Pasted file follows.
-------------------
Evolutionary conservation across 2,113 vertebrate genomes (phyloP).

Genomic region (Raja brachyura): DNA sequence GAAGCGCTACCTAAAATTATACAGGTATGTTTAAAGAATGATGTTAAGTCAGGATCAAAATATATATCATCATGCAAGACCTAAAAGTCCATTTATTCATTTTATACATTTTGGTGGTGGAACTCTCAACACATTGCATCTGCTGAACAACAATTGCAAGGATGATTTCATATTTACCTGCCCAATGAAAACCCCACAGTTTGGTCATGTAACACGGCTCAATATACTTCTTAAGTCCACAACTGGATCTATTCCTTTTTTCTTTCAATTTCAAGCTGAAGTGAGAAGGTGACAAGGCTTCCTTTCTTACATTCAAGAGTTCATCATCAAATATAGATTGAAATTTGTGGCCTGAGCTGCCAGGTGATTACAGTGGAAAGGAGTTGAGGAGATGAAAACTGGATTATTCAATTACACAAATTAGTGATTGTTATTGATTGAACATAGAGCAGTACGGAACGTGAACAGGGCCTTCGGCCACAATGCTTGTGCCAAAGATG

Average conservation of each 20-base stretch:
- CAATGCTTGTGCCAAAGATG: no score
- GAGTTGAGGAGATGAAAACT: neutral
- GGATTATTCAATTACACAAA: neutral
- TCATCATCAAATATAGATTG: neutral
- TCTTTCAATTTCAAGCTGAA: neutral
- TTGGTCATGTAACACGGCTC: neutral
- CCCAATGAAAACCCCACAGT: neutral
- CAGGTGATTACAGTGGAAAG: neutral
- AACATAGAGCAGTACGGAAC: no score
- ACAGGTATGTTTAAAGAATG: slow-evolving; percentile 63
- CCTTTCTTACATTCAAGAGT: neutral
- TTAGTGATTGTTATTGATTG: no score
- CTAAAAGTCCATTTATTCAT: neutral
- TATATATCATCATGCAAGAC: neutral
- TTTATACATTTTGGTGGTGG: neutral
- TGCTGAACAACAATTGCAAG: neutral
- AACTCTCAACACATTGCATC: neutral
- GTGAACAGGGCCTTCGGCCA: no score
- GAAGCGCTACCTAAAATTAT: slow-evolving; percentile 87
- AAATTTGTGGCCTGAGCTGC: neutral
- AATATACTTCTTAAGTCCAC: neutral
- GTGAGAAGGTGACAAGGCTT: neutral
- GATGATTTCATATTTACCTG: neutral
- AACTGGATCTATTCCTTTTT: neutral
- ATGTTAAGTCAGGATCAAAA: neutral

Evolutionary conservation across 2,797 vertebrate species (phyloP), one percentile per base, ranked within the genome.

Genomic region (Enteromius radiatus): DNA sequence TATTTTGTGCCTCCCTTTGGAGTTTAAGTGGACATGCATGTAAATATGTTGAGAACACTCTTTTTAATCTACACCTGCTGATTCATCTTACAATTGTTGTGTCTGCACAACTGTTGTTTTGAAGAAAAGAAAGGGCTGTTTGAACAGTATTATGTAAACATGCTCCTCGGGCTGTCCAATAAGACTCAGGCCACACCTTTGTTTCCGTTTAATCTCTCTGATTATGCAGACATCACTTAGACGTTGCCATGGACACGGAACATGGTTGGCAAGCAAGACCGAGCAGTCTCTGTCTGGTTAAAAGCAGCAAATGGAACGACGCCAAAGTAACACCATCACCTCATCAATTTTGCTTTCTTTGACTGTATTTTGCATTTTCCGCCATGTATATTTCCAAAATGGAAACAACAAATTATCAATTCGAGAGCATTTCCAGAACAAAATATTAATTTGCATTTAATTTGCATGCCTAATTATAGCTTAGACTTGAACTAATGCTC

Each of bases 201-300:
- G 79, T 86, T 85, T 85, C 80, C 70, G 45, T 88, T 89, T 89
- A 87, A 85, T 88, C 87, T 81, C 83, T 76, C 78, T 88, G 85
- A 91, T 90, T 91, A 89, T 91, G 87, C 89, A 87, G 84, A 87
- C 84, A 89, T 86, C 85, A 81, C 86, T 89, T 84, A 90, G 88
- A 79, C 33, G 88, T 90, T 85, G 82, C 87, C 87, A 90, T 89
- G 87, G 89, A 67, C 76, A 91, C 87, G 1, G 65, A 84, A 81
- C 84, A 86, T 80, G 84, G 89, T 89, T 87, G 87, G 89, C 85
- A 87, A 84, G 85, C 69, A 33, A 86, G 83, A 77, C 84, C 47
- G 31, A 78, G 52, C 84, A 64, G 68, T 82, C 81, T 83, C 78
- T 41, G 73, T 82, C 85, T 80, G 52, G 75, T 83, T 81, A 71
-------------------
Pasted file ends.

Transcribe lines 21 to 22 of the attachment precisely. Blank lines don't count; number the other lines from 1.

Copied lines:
- GTGAACAGGGCCTTCGGCCA: no score
- GAAGCGCTACCTAAAATTAT: slow-evolving; percentile 87